The List of Life Giving Foods

The List of Life Giving Foods

Part II: Unpacking the Kitchen Magnet

Let’s talk a little more in-depth about the Kitchen Magnet.

(Never heard of the Kitchen Magnet? Click here for The Magnet Mindset.)

The beauty of the Kitchen Magnet is its simplicity: only eight lines. But the Kitchen Magnet is also infinitely flexible and accommodates every kitchen with ease.

Jamie and I have identical magnets on our fridge, but our kitchens are very different. Our families have different culinary tastes, we have different cooking techniques, and we each favor certain magnet categories over others (Jamie’s a dairy gal, while my family adores hamburgers).

But that’s okay. The magnet can handle that.

In this video, Jamie and I talk about the flexibility of the magnet and take you through each category so that you can get an idea of just what we are talking about when we say “life giving foods.”

(We also have a moment of silence for butter. You’ve been warned in advance!)

Now that you’ve seen the video, we’re going to unpack the magnet a little. Find your magnet or take a minute to read through this list here. Some terms you might know, others you may not. That’s okay. We’re going to go through them together briefly.

Remember that our comments contain just a few of the foods and uses in each magnet category. The point is to find your own favorite foods in each magnet category. We’re just getting you started.


Broth is an age-old method of transferring nutrients and minerals of meat, bones, and/or veggies into water via a slow, simmering boil. It’s excellent on its own, as a cooking liquid for rice and other grains, or as a base for delicious soups.

Raw Milk & Cultured Dairy

Milks, yogurts, kefir, creams and sour creams, etc. These are easily-digestible form of protein with a high content of minerals, probiotics, and enzymes. They’re good on their own, as well as in soups, puddings, ice creams, desserts, and gravies.

Good Fats

Good fats are natural fats that provide energy and satiation to the diet. These include butter, lard, animal fats, coconut, and olive oils. Bottled, grocery store oils are made in factories, and compromise human health. Good fats can be eaten directly (bread and butter, anyone?), used to cook other foods (cooking eggs in lard), or added to dishes to increase satiation (sour cream topping on homemade chili).

Fermented Vegetables

Vegetables preserved in a historically proven process using water, salt, and/or whey. Sauerkraut is a common example. They are high in probiotics and enzymes to support healthy gut bacteria. (I also ferment carrots, corn, and other garden vegetables.) “Fizzy foods” (our word for ferments) are often viewed as intimidating, but they are probably one of the easiest foods to make at home! (link — one of our fizzy food articles)

Soaked Grains, Nuts, & Legumes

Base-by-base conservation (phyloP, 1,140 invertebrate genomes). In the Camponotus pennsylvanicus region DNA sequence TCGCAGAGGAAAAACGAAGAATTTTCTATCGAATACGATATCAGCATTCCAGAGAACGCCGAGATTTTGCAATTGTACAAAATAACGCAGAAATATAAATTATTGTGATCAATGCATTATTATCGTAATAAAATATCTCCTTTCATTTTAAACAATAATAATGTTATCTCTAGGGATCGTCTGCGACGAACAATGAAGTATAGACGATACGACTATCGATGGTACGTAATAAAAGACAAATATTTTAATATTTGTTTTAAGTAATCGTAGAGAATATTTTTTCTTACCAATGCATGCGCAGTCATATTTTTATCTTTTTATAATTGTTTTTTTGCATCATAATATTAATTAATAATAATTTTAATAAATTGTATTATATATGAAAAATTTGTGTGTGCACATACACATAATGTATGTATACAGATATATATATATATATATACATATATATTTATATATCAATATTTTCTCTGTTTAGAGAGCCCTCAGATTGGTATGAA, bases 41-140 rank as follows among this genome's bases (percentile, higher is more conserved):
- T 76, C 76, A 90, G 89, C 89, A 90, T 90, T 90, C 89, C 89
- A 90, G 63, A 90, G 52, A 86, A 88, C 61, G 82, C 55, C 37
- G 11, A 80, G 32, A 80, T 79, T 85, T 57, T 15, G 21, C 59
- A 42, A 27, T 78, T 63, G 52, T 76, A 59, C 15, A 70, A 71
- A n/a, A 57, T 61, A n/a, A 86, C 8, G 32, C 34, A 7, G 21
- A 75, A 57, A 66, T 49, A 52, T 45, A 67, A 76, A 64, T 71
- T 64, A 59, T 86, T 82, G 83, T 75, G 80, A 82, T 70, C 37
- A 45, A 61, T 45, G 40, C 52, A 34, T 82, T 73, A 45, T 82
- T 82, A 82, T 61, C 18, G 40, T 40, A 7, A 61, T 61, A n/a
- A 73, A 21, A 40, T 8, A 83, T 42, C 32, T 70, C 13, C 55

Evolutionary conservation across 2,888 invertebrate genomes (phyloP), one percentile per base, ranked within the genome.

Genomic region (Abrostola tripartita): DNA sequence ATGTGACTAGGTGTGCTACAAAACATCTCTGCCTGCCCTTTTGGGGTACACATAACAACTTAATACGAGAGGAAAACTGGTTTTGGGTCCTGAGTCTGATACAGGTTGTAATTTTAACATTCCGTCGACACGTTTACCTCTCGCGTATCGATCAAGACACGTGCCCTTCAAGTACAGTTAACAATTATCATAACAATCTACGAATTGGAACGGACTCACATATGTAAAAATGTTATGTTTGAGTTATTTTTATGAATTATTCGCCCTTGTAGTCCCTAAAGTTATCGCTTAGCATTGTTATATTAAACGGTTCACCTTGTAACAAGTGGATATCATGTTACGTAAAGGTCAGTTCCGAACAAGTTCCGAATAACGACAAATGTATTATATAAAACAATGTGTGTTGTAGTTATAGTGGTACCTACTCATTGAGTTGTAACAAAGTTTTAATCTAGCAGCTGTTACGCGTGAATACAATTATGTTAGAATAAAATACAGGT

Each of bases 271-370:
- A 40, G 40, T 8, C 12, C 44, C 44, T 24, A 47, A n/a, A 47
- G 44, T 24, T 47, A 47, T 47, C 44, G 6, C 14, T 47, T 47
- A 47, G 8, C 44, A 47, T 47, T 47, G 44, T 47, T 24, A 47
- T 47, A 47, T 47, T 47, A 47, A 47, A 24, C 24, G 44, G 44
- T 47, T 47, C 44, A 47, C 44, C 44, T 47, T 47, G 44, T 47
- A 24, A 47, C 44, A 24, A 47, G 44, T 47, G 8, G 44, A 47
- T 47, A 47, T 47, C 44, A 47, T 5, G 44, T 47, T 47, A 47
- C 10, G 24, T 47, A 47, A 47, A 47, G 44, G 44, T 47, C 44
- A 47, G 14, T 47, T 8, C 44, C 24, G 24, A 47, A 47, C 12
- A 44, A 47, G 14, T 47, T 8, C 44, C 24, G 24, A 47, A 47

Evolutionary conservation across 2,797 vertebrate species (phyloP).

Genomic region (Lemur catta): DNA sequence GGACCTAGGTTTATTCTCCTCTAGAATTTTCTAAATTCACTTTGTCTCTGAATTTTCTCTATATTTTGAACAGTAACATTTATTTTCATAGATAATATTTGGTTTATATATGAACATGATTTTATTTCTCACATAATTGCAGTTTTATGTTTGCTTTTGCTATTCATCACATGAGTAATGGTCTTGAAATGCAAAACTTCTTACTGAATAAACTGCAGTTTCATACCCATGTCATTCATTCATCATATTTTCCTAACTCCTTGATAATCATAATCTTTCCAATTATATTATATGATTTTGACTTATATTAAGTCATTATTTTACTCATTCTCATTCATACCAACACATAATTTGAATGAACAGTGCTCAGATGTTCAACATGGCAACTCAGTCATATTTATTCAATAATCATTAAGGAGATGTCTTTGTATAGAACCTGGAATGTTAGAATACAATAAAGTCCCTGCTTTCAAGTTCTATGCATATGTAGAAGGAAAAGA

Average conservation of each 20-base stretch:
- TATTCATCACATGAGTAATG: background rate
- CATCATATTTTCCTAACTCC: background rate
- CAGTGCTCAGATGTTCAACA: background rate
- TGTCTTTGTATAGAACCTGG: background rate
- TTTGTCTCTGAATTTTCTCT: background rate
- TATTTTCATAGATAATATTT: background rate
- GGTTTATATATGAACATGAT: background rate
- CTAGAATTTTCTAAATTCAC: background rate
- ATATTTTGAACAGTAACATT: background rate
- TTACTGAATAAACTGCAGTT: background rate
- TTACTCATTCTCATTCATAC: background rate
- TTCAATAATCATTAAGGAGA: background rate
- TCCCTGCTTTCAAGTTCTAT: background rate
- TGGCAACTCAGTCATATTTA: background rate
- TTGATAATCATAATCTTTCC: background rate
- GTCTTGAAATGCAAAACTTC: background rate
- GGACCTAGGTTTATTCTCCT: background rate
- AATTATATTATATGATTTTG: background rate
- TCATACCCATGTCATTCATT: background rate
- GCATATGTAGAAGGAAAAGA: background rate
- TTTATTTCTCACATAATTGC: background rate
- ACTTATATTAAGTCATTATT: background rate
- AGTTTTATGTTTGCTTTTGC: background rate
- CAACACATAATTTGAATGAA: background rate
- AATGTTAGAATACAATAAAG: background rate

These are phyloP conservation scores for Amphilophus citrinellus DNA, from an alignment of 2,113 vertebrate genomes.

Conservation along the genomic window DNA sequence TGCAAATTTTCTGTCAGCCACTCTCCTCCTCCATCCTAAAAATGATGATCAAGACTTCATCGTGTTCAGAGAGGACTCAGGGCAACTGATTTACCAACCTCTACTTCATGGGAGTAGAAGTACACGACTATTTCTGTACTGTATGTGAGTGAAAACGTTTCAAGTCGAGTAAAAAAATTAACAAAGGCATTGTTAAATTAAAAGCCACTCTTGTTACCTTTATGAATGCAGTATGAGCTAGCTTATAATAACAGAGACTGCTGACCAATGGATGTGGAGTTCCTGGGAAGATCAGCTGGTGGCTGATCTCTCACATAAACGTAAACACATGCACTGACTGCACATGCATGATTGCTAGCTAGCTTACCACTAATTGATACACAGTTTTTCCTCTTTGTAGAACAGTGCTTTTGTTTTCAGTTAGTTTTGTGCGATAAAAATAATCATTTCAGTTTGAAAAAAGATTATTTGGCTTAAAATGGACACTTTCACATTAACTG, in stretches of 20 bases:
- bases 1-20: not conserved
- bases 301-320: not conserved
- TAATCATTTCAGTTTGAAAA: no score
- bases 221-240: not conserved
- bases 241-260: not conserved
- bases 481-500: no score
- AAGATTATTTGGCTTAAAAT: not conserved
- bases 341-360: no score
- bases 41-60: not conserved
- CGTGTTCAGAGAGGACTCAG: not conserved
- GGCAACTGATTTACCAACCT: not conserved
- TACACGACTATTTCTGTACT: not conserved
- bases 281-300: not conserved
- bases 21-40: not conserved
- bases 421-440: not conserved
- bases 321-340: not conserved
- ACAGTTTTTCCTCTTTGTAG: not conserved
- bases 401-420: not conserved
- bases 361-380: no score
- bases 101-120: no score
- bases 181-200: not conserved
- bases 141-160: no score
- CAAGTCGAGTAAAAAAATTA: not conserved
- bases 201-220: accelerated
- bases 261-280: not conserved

Oats, wheat, beans, almonds, etc.! Unless each of these foods are first soaked in water in their preparation, they are difficult to digest, stress the system, and block absorption of precious minerals. But once you soak them: the sky’s the limit! We love our oatmeal, our soaked-grain tortillas, our hummus, our granola.

Sourdough Bread

This, of course, is actually a form of soaked grain. But we love good bread so much — and use it so much — that it gets its own magnet category. In my kitchen, you’ll find sourdough bread, rolls, muffins and one of our favorites: cinnamon rolls.

Organic Meats and Eggs

There’s the old adage of “you are what you eat.” But we emphasize that, “you are what-you-eat!” We therefore encourage you to find pasture-grazed animals raised with exercise and sunshine to supply your meat and eggs. Here, we love hamburgers, meat soups, quiches, fried eggs, tacos, stir-fries… but the varieties and cultures of the world are open to you.

Fresh Fruits and Vegetables

Find the best fruits and veggies you can: fresh, ripe in-season, sourced from organic, nutrient-dense soils. Sourcing locally is best, if possible. But remember to accommodate your family’s tastes (“local oranges” are an impossibility here) and have fun! Veggies are wonderful fresh, as well as in salads and sandwiches. Nothing’s better than a bite of fresh peach, but, when frozen, they make excellent sorbet! Use your imagination and enjoy.

So, that’s the magnet, unpacked. Not too difficult, is it?

You can do this.

Ready to take action?

Click to learn about building meals from the magnet.

Challenge to Success: We encourage you to take a minute and look at each category. For each magnet item, jot down a few foods or meals that your family already enjoys that contain that item. No need to get fancy. Just a few time-honored favorites, either from your kitchen or from the grocery store.

Then, choose one or two foods from that list. Foods that you can easily prepare or learn to prepare that are family approved.

Purpose to put those foods on your table — with the best ingredients you have access to — within 7 days. It doesn’t matter when in the day. It doesn’t matter which meal. Just get them on the table within a week.